November 6, 2008 by Canadian Underwriter
Alberta’s auto insurance industry is accumulating an estimated Cdn$400 million per year in unfunded liability as a result of a provincial court decision late last year that struck down the province’s Cdn$4,000 cap on minor injury claims.
Barbara Sulzenko-Laurie, the vice president of policy for the Insurance Bureau of Canada (IBC), made the observation in remarks she made to the IBC’s eighth annual regulatory affairs symposium.
“If the [current] appeal [of the Alberta Court of Queen’s Bench decision] is ultimately lost, say at the Supreme Court of Canada in 2009, the industry could potentially have hundreds of millions of dollars in unfunded liability, with no way of recovering these losses,” she said.
Sulzenko-Laurie was challenging a decision earlier this year by the Alberta Automobile Insurance Rate Board (AIRB) to raise the province’s auto insurance rates this year by only 10% half of what AIRB’s own auditors suggested, and significantly below the 37% increase recommended by the IBC.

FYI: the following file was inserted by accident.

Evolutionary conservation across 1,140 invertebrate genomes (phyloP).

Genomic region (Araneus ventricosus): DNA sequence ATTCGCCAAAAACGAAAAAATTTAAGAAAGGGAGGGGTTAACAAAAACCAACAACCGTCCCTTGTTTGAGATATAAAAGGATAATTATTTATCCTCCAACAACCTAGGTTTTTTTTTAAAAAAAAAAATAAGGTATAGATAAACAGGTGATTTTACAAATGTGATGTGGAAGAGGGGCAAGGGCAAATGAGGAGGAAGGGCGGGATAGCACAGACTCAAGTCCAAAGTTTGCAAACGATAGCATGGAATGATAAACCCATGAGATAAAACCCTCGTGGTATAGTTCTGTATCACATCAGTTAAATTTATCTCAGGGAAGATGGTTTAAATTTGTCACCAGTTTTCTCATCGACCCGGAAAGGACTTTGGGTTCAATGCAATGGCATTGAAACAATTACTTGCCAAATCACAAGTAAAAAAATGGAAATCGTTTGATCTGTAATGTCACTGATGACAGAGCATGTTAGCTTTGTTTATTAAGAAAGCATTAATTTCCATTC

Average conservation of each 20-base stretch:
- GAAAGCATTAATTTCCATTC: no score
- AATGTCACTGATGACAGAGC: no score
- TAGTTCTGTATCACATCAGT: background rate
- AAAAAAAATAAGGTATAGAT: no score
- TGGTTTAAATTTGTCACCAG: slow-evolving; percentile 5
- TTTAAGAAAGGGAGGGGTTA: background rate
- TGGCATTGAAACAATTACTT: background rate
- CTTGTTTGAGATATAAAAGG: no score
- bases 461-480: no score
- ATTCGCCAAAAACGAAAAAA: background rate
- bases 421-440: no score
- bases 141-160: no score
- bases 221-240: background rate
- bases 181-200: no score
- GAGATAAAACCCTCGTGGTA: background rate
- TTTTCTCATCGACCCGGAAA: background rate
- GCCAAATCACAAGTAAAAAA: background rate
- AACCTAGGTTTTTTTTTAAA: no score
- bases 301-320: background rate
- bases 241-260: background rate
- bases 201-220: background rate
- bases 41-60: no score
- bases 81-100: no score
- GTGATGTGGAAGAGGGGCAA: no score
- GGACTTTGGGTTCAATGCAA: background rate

The decision to go with 10%, AIRB chair Alfred Savage told the symposium in a panel discussion, was based on whether the current appeal of the earlier cap decision would succeed or fail.
Assuming a worst-case scenario, in which the court-ordered ban on the cap was upheld, AIRB actuaries recommended raising the province’s auto rates by 20%.
“We said, ‘Okay, we don’t know if the cap is going to come or go, so we’ll split the difference [between a 20% increase and no increase] and we’ll go 10%,'” Savage said, explaining the board’s logic.
The board thus raised rates by 10%, amounting to an overall rate increase of 5% across the industry (the base starting point was a 5% decrease, which AIRB actuaries had recommended on the assumption that the cap was still in place).
Savage acknowledged the 10% increase would be “inadequate” if the cap remains outlawed. “But if the cap is struck, my prediction is the province will probably change the law,” he said.